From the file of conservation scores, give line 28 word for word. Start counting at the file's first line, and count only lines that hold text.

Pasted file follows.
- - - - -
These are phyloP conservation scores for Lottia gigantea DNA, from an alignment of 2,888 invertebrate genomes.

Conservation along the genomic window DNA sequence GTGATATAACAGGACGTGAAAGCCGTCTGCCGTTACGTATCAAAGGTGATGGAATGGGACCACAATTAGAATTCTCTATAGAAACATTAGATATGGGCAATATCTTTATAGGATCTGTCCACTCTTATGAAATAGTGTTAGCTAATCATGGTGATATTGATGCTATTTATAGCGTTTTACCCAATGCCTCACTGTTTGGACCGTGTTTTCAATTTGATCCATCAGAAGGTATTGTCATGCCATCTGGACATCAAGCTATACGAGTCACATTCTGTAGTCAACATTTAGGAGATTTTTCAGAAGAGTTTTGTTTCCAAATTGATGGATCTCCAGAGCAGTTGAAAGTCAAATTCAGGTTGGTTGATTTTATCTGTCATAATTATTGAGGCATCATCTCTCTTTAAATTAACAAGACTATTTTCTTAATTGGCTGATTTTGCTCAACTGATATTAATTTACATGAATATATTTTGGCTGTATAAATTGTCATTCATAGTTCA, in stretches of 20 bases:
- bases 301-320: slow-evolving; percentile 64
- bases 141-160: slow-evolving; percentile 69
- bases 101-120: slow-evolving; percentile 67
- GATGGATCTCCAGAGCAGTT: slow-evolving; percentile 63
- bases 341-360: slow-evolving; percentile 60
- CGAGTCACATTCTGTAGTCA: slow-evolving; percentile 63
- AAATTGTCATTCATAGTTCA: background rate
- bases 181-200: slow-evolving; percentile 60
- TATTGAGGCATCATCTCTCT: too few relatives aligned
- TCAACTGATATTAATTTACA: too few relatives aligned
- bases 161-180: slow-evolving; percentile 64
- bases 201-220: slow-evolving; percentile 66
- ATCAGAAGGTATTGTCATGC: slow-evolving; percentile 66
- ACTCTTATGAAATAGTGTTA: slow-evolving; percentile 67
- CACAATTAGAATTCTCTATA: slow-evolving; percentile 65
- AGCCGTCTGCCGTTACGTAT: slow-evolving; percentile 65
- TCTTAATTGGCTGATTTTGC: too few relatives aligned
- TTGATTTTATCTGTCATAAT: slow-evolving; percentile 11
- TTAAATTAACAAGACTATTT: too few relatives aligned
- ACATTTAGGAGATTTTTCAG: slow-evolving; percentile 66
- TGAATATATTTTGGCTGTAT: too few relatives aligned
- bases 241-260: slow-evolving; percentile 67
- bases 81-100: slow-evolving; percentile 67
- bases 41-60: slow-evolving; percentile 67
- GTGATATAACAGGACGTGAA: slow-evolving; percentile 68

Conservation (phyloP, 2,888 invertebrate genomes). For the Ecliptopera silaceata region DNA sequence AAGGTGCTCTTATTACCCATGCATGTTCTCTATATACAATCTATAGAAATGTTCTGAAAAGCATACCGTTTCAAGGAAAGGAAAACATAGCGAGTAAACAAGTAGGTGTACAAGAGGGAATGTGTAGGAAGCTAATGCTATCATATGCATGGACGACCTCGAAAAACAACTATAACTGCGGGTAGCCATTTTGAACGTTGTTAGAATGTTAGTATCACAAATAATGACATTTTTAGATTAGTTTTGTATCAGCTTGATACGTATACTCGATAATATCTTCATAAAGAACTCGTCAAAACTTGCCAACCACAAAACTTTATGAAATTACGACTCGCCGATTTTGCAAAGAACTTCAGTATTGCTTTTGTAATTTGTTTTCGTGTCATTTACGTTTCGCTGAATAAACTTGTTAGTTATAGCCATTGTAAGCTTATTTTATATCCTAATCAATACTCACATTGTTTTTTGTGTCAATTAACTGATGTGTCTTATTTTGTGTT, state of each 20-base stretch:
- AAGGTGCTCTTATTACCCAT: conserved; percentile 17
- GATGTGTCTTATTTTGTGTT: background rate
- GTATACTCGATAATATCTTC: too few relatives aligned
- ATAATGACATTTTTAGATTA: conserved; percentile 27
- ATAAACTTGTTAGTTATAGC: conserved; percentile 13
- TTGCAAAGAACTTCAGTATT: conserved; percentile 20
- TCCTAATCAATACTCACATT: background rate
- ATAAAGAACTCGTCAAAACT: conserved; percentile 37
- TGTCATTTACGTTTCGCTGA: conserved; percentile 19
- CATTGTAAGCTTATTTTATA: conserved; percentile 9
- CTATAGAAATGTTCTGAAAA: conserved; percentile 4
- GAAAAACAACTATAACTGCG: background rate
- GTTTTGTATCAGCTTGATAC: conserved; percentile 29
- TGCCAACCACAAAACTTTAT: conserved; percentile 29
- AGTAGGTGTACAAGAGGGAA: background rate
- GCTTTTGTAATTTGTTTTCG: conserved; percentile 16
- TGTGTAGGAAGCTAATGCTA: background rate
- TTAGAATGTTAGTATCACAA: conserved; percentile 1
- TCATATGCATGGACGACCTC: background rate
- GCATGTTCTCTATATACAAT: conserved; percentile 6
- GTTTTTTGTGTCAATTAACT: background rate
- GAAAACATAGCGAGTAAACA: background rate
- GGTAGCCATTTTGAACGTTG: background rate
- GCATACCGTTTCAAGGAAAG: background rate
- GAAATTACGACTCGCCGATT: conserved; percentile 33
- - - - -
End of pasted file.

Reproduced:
Conservation (phyloP, 2,888 invertebrate genomes). For the Ecliptopera silaceata region DNA sequence AAGGTGCTCTTATTACCCATGCATGTTCTCTATATACAATCTATAGAAATGTTCTGAAAAGCATACCGTTTCAAGGAAAGGAAAACATAGCGAGTAAACAAGTAGGTGTACAAGAGGGAATGTGTAGGAAGCTAATGCTATCATATGCATGGACGACCTCGAAAAACAACTATAACTGCGGGTAGCCATTTTGAACGTTGTTAGAATGTTAGTATCACAAATAATGACATTTTTAGATTAGTTTTGTATCAGCTTGATACGTATACTCGATAATATCTTCATAAAGAACTCGTCAAAACTTGCCAACCACAAAACTTTATGAAATTACGACTCGCCGATTTTGCAAAGAACTTCAGTATTGCTTTTGTAATTTGTTTTCGTGTCATTTACGTTTCGCTGAATAAACTTGTTAGTTATAGCCATTGTAAGCTTATTTTATATCCTAATCAATACTCACATTGTTTTTTGTGTCAATTAACTGATGTGTCTTATTTTGTGTT, state of each 20-base stretch: